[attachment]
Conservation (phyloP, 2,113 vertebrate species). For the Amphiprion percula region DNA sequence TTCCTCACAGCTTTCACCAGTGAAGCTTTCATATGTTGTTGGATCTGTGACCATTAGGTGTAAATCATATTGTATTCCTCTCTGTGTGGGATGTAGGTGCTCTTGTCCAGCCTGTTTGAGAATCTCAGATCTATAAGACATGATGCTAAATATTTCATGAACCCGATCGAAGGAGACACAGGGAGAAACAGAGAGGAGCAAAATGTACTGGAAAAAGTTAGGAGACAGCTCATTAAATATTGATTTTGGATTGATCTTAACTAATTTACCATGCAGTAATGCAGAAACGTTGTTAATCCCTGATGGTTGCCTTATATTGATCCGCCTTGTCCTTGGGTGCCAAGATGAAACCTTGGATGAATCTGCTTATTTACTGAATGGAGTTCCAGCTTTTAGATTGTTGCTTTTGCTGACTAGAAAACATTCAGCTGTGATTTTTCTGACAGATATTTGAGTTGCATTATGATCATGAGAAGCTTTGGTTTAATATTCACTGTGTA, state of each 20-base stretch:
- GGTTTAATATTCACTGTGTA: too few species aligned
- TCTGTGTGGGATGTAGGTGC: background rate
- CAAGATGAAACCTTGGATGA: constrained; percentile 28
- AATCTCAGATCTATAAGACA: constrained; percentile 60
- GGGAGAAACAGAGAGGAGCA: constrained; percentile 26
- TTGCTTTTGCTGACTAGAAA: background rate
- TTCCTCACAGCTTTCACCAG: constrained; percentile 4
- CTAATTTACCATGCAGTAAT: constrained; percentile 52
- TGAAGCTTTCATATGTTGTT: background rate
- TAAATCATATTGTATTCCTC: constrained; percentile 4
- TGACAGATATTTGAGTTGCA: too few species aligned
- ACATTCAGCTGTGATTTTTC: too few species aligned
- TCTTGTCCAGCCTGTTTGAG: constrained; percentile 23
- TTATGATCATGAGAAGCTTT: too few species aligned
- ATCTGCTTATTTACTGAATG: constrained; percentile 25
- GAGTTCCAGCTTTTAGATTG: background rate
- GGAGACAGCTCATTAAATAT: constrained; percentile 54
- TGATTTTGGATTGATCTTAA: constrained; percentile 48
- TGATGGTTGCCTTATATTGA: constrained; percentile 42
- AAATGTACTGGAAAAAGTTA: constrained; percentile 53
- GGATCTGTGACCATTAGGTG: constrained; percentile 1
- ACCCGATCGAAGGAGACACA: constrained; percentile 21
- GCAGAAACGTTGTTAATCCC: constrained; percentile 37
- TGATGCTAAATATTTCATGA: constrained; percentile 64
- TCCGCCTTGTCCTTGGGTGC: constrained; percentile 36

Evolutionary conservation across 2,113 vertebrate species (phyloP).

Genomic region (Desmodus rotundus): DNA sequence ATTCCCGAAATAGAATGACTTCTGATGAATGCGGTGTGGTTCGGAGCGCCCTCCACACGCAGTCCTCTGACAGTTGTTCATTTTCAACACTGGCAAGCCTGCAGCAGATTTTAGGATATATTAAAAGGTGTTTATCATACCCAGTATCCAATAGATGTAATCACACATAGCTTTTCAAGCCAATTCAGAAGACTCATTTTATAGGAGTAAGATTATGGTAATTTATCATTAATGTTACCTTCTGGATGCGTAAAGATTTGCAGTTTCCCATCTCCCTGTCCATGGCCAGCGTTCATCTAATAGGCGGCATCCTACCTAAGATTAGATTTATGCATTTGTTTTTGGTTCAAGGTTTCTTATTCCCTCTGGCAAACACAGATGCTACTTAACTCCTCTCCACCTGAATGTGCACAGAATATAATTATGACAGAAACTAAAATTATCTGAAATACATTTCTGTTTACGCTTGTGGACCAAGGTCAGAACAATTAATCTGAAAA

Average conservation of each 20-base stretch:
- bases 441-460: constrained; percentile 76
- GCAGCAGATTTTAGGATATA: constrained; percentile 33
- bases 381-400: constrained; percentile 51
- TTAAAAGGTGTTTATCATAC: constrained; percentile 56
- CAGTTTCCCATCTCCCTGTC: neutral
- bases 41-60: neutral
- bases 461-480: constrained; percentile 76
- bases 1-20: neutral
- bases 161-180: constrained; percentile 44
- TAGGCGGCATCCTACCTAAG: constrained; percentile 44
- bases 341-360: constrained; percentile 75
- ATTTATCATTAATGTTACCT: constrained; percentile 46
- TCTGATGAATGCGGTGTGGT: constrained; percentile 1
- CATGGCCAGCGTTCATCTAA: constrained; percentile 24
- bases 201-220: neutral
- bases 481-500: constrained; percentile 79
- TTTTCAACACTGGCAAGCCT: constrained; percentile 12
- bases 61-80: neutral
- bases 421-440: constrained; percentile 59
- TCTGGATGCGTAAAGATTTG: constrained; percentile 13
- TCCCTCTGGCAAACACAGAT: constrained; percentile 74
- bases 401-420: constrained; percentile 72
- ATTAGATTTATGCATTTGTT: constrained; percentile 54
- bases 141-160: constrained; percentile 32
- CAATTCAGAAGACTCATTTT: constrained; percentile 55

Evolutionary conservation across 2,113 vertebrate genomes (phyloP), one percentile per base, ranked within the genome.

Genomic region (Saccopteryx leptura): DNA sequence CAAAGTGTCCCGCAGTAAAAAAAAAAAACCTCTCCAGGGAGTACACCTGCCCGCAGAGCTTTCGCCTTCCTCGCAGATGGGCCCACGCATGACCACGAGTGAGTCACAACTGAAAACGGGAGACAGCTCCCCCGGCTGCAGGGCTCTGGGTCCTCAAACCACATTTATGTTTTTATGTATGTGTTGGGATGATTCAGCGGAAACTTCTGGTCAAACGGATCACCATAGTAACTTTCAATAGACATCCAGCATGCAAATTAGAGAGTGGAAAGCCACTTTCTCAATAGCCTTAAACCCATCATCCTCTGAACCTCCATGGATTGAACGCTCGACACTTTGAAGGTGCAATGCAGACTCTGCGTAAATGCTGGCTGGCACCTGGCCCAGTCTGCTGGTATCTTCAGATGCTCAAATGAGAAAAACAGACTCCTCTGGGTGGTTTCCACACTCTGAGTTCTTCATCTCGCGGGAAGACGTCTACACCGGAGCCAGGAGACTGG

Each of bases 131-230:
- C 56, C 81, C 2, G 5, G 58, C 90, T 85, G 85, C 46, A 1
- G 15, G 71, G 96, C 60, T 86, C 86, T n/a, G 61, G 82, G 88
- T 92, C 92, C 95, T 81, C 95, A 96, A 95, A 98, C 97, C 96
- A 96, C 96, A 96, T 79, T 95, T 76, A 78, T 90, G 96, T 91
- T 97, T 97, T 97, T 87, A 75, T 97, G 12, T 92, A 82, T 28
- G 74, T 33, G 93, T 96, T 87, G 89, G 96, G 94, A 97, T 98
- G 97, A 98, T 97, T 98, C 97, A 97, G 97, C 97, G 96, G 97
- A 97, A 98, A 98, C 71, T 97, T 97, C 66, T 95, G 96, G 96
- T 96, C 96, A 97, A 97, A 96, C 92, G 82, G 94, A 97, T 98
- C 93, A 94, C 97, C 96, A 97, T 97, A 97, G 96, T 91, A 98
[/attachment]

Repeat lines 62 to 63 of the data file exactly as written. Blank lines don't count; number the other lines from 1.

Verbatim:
- T 97, T 97, T 97, T 87, A 75, T 97, G 12, T 92, A 82, T 28
- G 74, T 33, G 93, T 96, T 87, G 89, G 96, G 94, A 97, T 98